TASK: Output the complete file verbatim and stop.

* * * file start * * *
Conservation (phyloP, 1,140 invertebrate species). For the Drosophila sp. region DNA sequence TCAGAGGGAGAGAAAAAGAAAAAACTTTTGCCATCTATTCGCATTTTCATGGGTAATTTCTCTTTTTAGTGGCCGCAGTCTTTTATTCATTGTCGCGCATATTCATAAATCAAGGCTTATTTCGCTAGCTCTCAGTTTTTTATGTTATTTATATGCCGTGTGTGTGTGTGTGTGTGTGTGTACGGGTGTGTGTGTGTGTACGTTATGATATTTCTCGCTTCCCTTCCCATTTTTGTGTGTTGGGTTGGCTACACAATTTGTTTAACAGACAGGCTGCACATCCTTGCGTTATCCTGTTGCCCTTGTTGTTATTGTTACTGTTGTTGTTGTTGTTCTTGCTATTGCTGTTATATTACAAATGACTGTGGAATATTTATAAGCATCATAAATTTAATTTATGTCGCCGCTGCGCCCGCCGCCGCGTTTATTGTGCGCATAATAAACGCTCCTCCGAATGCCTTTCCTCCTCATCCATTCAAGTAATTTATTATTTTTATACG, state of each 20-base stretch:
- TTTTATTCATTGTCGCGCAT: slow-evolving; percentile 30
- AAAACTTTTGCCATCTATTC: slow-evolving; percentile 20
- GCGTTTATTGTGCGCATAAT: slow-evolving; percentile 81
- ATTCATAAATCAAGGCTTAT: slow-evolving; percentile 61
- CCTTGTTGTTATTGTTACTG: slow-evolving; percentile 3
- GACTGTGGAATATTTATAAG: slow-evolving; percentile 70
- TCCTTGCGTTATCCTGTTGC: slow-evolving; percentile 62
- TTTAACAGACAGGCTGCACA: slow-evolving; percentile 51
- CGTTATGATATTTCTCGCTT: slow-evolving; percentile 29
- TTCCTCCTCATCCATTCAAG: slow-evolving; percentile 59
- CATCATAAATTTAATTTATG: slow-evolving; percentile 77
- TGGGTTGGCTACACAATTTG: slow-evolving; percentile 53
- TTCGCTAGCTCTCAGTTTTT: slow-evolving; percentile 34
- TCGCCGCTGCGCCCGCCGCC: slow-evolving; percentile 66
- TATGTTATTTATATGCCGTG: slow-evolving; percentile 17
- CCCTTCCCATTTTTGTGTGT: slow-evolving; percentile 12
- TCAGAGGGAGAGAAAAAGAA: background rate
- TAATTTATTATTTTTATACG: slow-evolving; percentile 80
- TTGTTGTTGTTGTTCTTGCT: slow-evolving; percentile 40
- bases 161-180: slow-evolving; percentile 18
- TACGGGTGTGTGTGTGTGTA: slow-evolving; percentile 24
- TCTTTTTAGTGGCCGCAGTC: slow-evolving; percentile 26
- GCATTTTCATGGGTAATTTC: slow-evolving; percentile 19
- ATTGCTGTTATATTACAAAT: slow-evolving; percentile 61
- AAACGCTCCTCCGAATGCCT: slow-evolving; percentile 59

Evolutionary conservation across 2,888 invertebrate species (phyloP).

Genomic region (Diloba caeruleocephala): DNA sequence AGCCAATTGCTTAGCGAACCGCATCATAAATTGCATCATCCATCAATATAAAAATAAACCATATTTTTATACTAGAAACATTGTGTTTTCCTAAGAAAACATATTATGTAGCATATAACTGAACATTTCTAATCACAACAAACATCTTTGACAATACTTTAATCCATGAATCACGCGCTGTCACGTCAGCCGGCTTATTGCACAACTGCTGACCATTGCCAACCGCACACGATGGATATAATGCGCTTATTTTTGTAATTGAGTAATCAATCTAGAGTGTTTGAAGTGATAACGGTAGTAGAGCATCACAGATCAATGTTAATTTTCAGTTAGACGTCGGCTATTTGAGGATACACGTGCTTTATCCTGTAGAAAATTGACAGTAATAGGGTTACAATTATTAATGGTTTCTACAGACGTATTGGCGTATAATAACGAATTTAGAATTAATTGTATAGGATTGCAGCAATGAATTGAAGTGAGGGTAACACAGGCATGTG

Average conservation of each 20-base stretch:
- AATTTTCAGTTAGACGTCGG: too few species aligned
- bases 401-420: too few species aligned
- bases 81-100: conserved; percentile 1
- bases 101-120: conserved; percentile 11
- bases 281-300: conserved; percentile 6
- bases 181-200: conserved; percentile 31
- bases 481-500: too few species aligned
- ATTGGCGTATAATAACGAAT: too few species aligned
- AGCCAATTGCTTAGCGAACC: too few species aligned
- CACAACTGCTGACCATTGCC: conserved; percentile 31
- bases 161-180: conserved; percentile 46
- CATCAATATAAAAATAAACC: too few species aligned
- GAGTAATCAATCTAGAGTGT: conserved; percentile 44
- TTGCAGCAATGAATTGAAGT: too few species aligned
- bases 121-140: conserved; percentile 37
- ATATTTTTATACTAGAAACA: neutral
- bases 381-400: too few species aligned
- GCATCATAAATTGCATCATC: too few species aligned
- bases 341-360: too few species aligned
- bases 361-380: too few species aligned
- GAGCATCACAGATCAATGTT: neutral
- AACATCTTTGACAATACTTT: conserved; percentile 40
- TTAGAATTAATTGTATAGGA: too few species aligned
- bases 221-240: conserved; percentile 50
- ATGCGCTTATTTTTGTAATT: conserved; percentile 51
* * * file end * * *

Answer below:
Conservation (phyloP, 1,140 invertebrate species). For the Drosophila sp. region DNA sequence TCAGAGGGAGAGAAAAAGAAAAAACTTTTGCCATCTATTCGCATTTTCATGGGTAATTTCTCTTTTTAGTGGCCGCAGTCTTTTATTCATTGTCGCGCATATTCATAAATCAAGGCTTATTTCGCTAGCTCTCAGTTTTTTATGTTATTTATATGCCGTGTGTGTGTGTGTGTGTGTGTGTACGGGTGTGTGTGTGTGTACGTTATGATATTTCTCGCTTCCCTTCCCATTTTTGTGTGTTGGGTTGGCTACACAATTTGTTTAACAGACAGGCTGCACATCCTTGCGTTATCCTGTTGCCCTTGTTGTTATTGTTACTGTTGTTGTTGTTGTTCTTGCTATTGCTGTTATATTACAAATGACTGTGGAATATTTATAAGCATCATAAATTTAATTTATGTCGCCGCTGCGCCCGCCGCCGCGTTTATTGTGCGCATAATAAACGCTCCTCCGAATGCCTTTCCTCCTCATCCATTCAAGTAATTTATTATTTTTATACG, state of each 20-base stretch:
- TTTTATTCATTGTCGCGCAT: slow-evolving; percentile 30
- AAAACTTTTGCCATCTATTC: slow-evolving; percentile 20
- GCGTTTATTGTGCGCATAAT: slow-evolving; percentile 81
- ATTCATAAATCAAGGCTTAT: slow-evolving; percentile 61
- CCTTGTTGTTATTGTTACTG: slow-evolving; percentile 3
- GACTGTGGAATATTTATAAG: slow-evolving; percentile 70
- TCCTTGCGTTATCCTGTTGC: slow-evolving; percentile 62
- TTTAACAGACAGGCTGCACA: slow-evolving; percentile 51
- CGTTATGATATTTCTCGCTT: slow-evolving; percentile 29
- TTCCTCCTCATCCATTCAAG: slow-evolving; percentile 59
- CATCATAAATTTAATTTATG: slow-evolving; percentile 77
- TGGGTTGGCTACACAATTTG: slow-evolving; percentile 53
- TTCGCTAGCTCTCAGTTTTT: slow-evolving; percentile 34
- TCGCCGCTGCGCCCGCCGCC: slow-evolving; percentile 66
- TATGTTATTTATATGCCGTG: slow-evolving; percentile 17
- CCCTTCCCATTTTTGTGTGT: slow-evolving; percentile 12
- TCAGAGGGAGAGAAAAAGAA: background rate
- TAATTTATTATTTTTATACG: slow-evolving; percentile 80
- TTGTTGTTGTTGTTCTTGCT: slow-evolving; percentile 40
- bases 161-180: slow-evolving; percentile 18
- TACGGGTGTGTGTGTGTGTA: slow-evolving; percentile 24
- TCTTTTTAGTGGCCGCAGTC: slow-evolving; percentile 26
- GCATTTTCATGGGTAATTTC: slow-evolving; percentile 19
- ATTGCTGTTATATTACAAAT: slow-evolving; percentile 61
- AAACGCTCCTCCGAATGCCT: slow-evolving; percentile 59

Evolutionary conservation across 2,888 invertebrate species (phyloP).

Genomic region (Diloba caeruleocephala): DNA sequence AGCCAATTGCTTAGCGAACCGCATCATAAATTGCATCATCCATCAATATAAAAATAAACCATATTTTTATACTAGAAACATTGTGTTTTCCTAAGAAAACATATTATGTAGCATATAACTGAACATTTCTAATCACAACAAACATCTTTGACAATACTTTAATCCATGAATCACGCGCTGTCACGTCAGCCGGCTTATTGCACAACTGCTGACCATTGCCAACCGCACACGATGGATATAATGCGCTTATTTTTGTAATTGAGTAATCAATCTAGAGTGTTTGAAGTGATAACGGTAGTAGAGCATCACAGATCAATGTTAATTTTCAGTTAGACGTCGGCTATTTGAGGATACACGTGCTTTATCCTGTAGAAAATTGACAGTAATAGGGTTACAATTATTAATGGTTTCTACAGACGTATTGGCGTATAATAACGAATTTAGAATTAATTGTATAGGATTGCAGCAATGAATTGAAGTGAGGGTAACACAGGCATGTG

Average conservation of each 20-base stretch:
- AATTTTCAGTTAGACGTCGG: too few species aligned
- bases 401-420: too few species aligned
- bases 81-100: conserved; percentile 1
- bases 101-120: conserved; percentile 11
- bases 281-300: conserved; percentile 6
- bases 181-200: conserved; percentile 31
- bases 481-500: too few species aligned
- ATTGGCGTATAATAACGAAT: too few species aligned
- AGCCAATTGCTTAGCGAACC: too few species aligned
- CACAACTGCTGACCATTGCC: conserved; percentile 31
- bases 161-180: conserved; percentile 46
- CATCAATATAAAAATAAACC: too few species aligned
- GAGTAATCAATCTAGAGTGT: conserved; percentile 44
- TTGCAGCAATGAATTGAAGT: too few species aligned
- bases 121-140: conserved; percentile 37
- ATATTTTTATACTAGAAACA: neutral
- bases 381-400: too few species aligned
- GCATCATAAATTGCATCATC: too few species aligned
- bases 341-360: too few species aligned
- bases 361-380: too few species aligned
- GAGCATCACAGATCAATGTT: neutral
- AACATCTTTGACAATACTTT: conserved; percentile 40
- TTAGAATTAATTGTATAGGA: too few species aligned
- bases 221-240: conserved; percentile 50
- ATGCGCTTATTTTTGTAATT: conserved; percentile 51